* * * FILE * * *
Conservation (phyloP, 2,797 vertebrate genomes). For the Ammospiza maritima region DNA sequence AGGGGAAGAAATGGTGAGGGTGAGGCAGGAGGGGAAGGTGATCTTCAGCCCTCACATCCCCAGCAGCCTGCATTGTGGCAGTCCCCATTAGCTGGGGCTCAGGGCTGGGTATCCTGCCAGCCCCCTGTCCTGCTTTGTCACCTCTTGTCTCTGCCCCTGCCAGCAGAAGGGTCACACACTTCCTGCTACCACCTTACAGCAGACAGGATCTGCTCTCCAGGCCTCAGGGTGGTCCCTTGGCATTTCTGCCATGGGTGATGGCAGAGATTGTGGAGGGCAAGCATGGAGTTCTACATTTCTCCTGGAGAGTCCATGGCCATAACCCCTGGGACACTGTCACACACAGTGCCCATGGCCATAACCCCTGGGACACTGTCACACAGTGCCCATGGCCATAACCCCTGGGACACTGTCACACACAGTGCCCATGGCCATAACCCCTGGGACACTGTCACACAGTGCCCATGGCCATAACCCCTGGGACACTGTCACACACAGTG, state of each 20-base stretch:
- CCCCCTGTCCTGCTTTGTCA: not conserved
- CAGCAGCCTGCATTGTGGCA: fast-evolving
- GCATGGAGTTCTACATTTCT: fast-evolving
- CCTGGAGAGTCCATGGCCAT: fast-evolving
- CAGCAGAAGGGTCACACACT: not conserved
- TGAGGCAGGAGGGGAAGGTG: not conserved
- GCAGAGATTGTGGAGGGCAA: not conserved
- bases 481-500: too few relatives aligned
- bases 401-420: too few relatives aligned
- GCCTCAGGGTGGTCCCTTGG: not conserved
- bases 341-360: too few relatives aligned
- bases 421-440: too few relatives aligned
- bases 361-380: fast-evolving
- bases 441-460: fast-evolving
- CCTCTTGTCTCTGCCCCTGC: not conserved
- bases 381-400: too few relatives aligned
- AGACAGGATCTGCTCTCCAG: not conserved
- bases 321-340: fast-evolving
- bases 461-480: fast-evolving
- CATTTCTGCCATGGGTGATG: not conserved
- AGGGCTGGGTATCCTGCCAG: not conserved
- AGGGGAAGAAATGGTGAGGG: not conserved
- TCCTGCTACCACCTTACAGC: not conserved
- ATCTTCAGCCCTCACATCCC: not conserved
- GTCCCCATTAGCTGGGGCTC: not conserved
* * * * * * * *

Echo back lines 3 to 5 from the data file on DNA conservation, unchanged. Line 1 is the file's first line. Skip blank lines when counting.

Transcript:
- CAGCAGCCTGCATTGTGGCA: fast-evolving
- GCATGGAGTTCTACATTTCT: fast-evolving
- CCTGGAGAGTCCATGGCCAT: fast-evolving